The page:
The Government of Ontario passed the Fair Workplaces, Better Jobs Act, 2017 (the "Act") on November 22, 2017, and its amendments will begin to come into force as early as December 3, 2017. We originally wrote about the Act outlining the proposed changes on May 30, 2017.
The version of the Act passed by legislature was similar to the draft legislation updated in September 2017 following a round of summer consultations. However, new changes were also added following further consultations held early in November 2017, including (i) provision for Domestic or Sexual Violence Leave to include five paid days' leave; (ii) a new unpaid leave to care for critically ill adults; and (iii) new powers allowing the Ontario Labour Relations Board ("OLRB") to require employers to disclose additional employee contact information to unions recruiting members for certification.
Employment Standards Changes
The Act centres on amendments to the minimum employment standards contained in Ontario's Employment Standards Act, 2000 ("ESA"). These changes will take effect across four key dates that Ontario employers should now have marked in their calendars:
- December 3, 2017;
- January 1, 2018;
- April 1, 2018; and
- January 1, 2019.
As a helpful reference, below is a summary of major changes under Bill 148 and the dates they come into force:
|Date||Amendments Coming Into Force|
|December 3, 2017||
|January 1, 2018||
|April 1, 2018||
|January 1, 2019||
Labour Relations Changes
The Act also brings about significant amendments to Ontario's labour relations regime under the Labour Relations Act, 1995 ("LRA"). Although originally drafted to come into force 6 months after royal assent, the Act's amendments to the LRA will now be coming into force on January 1, 2018. Most notably, the following changes will come into force:
- Prior to seeking certification, trade unions may apply to the OLRB for employee lists and contact information for proposed bargaining units.
- Card-based certification will be available to employees in the building services, home care and community services and temporary help agency industries.
- Newly-certified bargaining units may be consolidated by the OLRB.
- Remedial Certification will be mandatory where an employer interferes with the conduct of a certification vote.
- Mediation-Arbitration will be available for first collective agreements following a "no board" report.
- No discharge of employees, except for cause, will be permitted between the commencement of a legal strike/walkout and a new collective agreement, or between certification and a first collective agreement.
- Bargaining unit structures may be reviewed and revised by the OLRB on written agreement between the employer and trade union; and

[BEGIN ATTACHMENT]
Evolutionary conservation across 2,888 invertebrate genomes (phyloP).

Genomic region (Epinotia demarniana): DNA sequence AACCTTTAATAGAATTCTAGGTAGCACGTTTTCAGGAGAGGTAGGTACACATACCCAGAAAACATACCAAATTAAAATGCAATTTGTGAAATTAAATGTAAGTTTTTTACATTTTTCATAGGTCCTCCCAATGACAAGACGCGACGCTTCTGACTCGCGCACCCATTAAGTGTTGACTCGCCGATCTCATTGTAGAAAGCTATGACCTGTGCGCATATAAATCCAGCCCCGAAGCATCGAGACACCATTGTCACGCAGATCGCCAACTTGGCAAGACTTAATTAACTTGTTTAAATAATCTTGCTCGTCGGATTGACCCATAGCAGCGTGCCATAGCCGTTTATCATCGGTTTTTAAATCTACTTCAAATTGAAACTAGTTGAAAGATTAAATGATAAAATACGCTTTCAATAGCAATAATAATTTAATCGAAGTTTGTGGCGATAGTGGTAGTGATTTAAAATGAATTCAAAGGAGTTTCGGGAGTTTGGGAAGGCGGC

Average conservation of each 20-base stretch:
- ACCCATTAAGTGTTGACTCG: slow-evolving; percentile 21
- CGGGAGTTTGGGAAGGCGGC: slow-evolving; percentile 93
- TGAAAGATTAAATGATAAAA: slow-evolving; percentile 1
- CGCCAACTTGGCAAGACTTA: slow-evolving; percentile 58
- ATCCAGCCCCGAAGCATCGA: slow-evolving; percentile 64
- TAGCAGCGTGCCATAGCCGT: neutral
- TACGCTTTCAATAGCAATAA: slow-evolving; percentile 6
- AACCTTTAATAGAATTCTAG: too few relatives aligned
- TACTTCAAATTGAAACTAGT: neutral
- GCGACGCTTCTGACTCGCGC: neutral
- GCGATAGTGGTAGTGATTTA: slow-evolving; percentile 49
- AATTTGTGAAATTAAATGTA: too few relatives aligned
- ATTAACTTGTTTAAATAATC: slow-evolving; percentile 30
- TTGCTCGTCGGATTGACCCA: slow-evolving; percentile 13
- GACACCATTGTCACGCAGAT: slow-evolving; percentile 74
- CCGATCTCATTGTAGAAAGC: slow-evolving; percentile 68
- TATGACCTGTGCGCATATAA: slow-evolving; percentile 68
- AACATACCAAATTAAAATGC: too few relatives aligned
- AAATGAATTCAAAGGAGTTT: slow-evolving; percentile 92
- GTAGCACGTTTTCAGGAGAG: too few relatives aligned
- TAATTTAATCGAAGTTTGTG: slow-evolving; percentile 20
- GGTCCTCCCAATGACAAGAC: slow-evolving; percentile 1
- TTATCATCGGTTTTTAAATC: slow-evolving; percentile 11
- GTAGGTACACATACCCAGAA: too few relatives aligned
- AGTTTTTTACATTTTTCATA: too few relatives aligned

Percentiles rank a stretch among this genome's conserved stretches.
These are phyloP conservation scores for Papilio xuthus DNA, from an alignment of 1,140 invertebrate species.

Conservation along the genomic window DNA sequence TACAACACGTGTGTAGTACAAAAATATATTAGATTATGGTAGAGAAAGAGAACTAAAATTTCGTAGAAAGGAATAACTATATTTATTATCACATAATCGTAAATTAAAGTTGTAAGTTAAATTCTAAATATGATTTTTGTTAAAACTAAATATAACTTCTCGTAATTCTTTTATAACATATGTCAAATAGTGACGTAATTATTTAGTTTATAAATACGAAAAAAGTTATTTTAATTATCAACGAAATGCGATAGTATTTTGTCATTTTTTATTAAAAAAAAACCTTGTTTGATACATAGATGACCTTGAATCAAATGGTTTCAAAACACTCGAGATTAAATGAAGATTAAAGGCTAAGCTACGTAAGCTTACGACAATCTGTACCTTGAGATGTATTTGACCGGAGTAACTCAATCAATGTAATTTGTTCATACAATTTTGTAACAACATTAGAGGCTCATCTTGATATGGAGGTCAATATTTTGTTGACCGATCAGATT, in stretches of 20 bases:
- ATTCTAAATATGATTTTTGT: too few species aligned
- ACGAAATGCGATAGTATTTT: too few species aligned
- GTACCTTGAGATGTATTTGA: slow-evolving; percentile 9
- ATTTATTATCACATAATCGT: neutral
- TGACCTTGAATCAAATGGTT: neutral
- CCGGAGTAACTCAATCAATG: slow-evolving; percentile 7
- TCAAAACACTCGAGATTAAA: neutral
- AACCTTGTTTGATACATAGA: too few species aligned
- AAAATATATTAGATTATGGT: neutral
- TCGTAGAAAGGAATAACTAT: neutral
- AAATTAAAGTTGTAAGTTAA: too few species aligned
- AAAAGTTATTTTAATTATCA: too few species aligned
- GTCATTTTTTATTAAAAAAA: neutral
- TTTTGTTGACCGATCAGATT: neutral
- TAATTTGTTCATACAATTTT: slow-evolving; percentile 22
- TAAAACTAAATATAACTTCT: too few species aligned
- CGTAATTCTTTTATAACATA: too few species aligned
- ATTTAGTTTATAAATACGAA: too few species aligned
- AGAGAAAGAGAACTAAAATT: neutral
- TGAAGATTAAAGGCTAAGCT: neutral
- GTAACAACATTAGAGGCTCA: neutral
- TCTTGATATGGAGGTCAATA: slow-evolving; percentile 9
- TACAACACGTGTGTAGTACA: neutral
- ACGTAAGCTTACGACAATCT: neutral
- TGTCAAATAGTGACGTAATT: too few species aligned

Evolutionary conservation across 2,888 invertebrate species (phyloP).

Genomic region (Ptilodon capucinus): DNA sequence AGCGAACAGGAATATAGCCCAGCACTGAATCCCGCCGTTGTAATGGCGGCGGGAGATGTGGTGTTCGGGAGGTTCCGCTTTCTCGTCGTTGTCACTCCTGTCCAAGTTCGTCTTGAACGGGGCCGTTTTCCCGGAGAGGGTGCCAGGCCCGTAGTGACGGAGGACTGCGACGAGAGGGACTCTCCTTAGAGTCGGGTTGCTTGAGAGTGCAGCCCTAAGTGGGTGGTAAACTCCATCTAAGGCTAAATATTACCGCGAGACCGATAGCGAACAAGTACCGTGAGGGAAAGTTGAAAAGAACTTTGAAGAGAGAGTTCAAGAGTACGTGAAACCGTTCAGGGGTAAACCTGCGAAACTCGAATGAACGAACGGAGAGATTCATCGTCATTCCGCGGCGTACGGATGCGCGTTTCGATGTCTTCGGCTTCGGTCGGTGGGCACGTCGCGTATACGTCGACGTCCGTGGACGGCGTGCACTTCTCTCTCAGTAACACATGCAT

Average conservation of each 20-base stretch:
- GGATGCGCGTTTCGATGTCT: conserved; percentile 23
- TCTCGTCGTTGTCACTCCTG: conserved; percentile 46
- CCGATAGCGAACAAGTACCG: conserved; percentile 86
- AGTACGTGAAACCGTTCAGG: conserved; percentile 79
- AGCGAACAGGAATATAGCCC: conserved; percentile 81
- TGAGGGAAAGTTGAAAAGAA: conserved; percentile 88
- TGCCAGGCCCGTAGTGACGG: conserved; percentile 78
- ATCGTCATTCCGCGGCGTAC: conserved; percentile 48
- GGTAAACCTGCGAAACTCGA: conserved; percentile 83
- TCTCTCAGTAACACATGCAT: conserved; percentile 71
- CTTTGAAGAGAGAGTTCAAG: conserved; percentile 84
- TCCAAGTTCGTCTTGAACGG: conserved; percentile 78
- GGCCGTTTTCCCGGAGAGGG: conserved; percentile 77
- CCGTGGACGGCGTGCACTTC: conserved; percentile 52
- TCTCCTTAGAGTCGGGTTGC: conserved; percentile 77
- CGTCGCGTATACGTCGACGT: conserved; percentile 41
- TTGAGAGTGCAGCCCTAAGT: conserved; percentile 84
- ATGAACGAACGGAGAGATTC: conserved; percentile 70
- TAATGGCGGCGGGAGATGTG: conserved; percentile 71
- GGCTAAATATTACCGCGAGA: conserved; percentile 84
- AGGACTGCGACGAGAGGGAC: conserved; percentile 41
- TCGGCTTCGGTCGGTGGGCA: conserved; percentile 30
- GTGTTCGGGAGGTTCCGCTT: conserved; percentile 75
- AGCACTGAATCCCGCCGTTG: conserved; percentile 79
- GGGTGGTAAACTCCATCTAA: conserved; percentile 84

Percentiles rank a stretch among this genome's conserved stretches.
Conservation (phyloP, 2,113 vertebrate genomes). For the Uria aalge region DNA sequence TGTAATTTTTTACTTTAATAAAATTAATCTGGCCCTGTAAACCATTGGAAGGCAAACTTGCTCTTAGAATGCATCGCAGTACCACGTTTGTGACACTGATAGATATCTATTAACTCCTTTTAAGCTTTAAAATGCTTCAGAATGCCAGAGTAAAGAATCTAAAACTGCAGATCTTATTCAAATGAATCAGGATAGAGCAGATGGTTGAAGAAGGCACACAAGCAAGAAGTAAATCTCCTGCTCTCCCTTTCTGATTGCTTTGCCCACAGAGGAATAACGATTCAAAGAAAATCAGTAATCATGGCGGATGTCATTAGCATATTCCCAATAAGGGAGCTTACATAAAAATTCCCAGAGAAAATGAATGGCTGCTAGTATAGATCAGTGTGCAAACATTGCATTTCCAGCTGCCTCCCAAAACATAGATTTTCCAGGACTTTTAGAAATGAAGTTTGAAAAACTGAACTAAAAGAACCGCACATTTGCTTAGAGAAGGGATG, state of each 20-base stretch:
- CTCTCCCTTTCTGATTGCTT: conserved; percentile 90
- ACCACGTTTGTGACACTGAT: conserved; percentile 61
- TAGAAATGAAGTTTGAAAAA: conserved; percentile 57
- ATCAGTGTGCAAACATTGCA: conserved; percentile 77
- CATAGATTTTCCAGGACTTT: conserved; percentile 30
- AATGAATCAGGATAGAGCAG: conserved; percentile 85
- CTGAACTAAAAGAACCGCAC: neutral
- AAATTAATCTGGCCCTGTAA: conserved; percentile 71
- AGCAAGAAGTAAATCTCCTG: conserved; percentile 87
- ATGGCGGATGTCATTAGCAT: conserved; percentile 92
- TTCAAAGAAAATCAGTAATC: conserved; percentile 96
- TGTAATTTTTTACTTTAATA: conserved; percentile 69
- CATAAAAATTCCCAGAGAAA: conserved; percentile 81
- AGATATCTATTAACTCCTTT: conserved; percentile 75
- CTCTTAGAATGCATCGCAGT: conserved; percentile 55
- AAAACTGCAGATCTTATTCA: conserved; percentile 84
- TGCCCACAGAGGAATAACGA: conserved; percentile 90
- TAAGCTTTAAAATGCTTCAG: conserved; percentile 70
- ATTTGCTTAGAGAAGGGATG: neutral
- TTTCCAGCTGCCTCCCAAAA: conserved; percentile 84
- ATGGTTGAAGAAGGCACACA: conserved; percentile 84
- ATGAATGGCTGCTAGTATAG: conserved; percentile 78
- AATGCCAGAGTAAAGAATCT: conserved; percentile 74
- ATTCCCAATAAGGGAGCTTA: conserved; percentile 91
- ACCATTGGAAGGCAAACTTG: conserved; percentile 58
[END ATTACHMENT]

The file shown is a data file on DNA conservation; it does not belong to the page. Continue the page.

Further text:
- Maximum penalties for contravention of the act increase to $5,000 for individuals and $100,000 for organizations.
Changes to the labour regime arising from the Act include a new provision allowing unions seeking certification to first apply for and receive a list of employee names and contact information for a proposed bargaining unit. Following its latest round of revisions, the Act was changed to allow the OLRB to order a broad range of information to be disclosed for these purposes — including employees' job titles, business addresses, and alternative contacts.
The final round of additions to the Act also saw the inclusion of new amendments to the Ontario Occupational Health and Safety Act that restrict employers from requiring employees to wear footwear with elevated heels. This prohibition, however, does not extend to employers whose employees are performers in the entertainment or advertising industries.
Employers who have not already reviewed and revised their employment policies in anticipation of the changes under the Act will have limited time to do so before the first of its amendments come into force on December 3, 2017. Approximately one month later, the bulk of amendments will come into force on January 1, 2018. Employers in unionized workplaces and employers facing the possibility of unionization may have particular cause for concern, as amendments to the LRA will be coming into force five months earlier than previously anticipated. As the government now turns its attention to the regulations under the ESA, employers can also expect further clarity in the coming months on those changes coming into force later than January 2018.
The content of this article is intended to provide a general guide to the subject matter. Specialist advice should be sought about your specific circumstances.